By law, domestic workers in Singapore are entitled to one day off per week. Many spend it at church, or with friends. On Sundays East Coast Park, a long, narrow stretch of greenery by the Singapore Strait, is crowded with women laughing and picnicking together. But some forego the outdoors, and take a cramped, rickety lift in an unremarkable office building in an unfashionable corner of the city to spend their afternoon in a fluorescent-lit classroom.
The waiter at Nahm - a Michelin-starred restaurant owned by David Thompson, an Australian chef and authority on Thai cuisine - laid a simple plate with two meatballs on the table. They were made from prawn, chicken and peanuts, simmered in palm sugar and served on a thin slice of pineapple, with two slivered commas of Thai chilli on top.
When politicians and railroad barons in late-19th-century New York wanted to dine in elegance, when society hostesses wanted to fête Charles Dickens or Andrew Johnson, they went to Delmonico's. Founded in 1827, Delmonico's was the flagship restaurant of a young, confident and increasingly rich country's cultural capital.
Muck Rack makes it simple to find people, tweets, or articles that mention any name, keyword, company, hashtag etc. We've compiled this guide to help you make the most of your search.
Selecting a term
Start searching tweets, articles from media outlets, articles mentioned in tweets, journalists'
names, titles and bios with some suggested searches:
Companies or Topics (e.g. iPhone, Microsoft)
Phrases (e.g. "cloud computing") — use quotes to keep the terms together
Twitter handles (e.g. @username) — returns those who have mentioned or replied to
Names (e.g. "David Pogue")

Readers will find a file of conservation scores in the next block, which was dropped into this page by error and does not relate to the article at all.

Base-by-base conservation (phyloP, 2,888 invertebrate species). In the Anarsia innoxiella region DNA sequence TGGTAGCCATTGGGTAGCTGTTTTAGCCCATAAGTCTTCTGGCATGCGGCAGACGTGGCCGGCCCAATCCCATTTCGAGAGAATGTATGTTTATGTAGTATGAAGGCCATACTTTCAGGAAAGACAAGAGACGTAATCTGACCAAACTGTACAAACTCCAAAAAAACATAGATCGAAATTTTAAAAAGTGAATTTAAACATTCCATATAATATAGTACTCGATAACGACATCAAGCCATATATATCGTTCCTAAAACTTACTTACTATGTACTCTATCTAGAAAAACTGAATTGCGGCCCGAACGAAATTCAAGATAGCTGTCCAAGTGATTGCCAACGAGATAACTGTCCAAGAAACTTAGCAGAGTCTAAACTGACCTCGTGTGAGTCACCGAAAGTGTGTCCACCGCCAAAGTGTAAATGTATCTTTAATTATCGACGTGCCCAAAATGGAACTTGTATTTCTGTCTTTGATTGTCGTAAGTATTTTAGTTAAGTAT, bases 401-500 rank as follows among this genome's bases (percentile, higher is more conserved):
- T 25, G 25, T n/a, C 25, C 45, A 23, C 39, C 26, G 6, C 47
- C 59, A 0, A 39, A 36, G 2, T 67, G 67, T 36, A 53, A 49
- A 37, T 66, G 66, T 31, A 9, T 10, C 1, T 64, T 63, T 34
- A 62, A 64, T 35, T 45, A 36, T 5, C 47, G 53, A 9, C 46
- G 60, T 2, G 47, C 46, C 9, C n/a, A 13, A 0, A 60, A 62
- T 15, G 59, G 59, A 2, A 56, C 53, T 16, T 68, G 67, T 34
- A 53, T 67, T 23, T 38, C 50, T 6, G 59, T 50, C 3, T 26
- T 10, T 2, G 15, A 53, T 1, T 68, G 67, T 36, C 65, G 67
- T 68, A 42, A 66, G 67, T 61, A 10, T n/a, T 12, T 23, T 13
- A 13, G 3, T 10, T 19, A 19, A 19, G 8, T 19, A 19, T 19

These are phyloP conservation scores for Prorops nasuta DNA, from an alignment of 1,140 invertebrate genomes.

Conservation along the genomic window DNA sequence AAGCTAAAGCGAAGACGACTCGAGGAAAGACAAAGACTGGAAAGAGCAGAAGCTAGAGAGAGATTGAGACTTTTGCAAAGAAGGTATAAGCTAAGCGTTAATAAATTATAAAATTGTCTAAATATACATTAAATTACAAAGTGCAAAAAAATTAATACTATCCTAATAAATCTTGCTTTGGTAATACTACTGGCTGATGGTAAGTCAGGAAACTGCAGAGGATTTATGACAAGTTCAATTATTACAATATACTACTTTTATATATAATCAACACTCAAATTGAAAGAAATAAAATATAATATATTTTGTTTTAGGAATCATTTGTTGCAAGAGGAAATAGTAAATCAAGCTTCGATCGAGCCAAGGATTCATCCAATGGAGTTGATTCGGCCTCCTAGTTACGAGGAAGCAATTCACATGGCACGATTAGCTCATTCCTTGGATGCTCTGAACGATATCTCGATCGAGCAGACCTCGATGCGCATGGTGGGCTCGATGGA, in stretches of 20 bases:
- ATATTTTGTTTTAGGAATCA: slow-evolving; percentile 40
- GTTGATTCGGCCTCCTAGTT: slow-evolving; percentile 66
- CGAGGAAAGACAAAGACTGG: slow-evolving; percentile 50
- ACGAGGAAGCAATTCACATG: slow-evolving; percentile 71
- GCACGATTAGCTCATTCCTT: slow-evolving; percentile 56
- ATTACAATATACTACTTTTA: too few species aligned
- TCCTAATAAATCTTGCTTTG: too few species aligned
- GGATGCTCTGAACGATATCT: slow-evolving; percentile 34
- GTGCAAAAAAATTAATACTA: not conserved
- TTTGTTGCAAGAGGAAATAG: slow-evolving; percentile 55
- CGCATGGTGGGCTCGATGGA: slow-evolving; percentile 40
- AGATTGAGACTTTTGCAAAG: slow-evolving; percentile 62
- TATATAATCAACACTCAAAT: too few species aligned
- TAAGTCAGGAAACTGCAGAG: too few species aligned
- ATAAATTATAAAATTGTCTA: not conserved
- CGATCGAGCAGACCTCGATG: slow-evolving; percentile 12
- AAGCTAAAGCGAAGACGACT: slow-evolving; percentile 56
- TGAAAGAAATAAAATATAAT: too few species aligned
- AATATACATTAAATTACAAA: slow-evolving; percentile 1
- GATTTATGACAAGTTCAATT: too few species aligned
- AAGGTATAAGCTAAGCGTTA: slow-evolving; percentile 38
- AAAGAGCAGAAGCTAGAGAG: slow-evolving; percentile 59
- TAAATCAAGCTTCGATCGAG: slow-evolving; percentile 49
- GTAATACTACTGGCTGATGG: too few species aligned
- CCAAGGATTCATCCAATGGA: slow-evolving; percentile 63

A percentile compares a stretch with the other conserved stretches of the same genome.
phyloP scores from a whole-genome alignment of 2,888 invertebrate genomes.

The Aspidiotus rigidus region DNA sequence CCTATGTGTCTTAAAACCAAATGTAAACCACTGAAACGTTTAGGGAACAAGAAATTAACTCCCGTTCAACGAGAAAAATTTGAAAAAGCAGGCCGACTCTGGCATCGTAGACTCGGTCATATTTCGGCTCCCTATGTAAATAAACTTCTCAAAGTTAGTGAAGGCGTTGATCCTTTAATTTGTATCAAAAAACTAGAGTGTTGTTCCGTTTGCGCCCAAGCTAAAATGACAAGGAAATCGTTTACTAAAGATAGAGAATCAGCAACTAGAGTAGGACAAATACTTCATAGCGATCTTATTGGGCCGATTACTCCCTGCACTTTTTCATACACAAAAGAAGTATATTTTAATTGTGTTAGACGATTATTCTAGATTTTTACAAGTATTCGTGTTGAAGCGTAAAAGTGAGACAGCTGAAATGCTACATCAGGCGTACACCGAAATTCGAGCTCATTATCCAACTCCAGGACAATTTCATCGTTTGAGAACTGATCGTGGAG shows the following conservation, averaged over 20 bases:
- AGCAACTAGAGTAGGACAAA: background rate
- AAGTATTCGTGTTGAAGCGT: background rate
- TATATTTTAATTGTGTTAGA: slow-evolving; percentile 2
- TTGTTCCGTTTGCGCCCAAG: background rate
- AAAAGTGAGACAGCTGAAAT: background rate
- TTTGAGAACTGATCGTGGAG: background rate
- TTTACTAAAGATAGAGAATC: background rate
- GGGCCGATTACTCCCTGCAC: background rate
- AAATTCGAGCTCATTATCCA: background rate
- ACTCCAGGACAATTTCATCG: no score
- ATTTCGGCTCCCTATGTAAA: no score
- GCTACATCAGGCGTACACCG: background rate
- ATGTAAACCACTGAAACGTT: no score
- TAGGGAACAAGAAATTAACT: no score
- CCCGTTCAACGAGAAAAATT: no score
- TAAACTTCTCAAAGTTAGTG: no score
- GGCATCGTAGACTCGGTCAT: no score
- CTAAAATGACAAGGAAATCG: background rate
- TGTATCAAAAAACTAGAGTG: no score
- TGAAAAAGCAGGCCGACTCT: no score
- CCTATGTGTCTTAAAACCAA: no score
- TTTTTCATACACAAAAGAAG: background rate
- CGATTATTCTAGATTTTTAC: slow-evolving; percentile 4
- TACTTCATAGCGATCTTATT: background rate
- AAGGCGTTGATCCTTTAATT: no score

Hashtags (e.g. #sxsw, #london2012)
Bio details (e.g. vegan, Olympics, father)
Muck Rack's Advanced Search allows for many boolean operators.
Find results that mention multiple specified terms, use AND or
+. For example, ensure each result contains both Elon Musk and Mark Zuckerberg by
searching Obama AND Romney or Obama + Romney.
Use the operators OR or , to broaden your search when you'd like either of
multiple terms to appear in results. (This is the default behavior of our search when no operators
are used.) For example, search for democrat OR republican to find results that refer to
Democrats and/or Republicans.
Use NOT or - to subtract results from your search. For
example, searching Disney will yield results about the Walt Disney Company as well as Walt Disney
World Resort. To exclude mentions of Disney World, search for Disney -World or Disney
When using one of these operators with a phrase, enclose it in quotation marks. For example, you can
find results about smartphones excluding Apple's iPhone 4S by searching smartphone -"iPhone
Exact case matching or punctuation
If you're searching for a brand name or keyword that relies on specific punctuation marks or capitalization, you can
find results that match your exact query by adding matchcase: before the keyword you're searching for, like matchcase:E*TRADE .
Use parentheses to separate multiple
boolean phrases. For example, to find journalists talking about having fun in Disney World or
Disneyland, search for ("disney world" OR disneyland) AND fun.
An asterisk can be used to search for any variation of a root word truncated by the asterisk. For example, searching for admin* will return results for administrator, administration, administer, administered, etc.
A near operator is an AND operator where you can control the distance between the words. You can vary the distance the near operation uses by adding a forward slash and number (between 0-99) such as strawberries NEAR/10 "whipped cream", which means the strawberries must exist within 10 words of "whipped cream".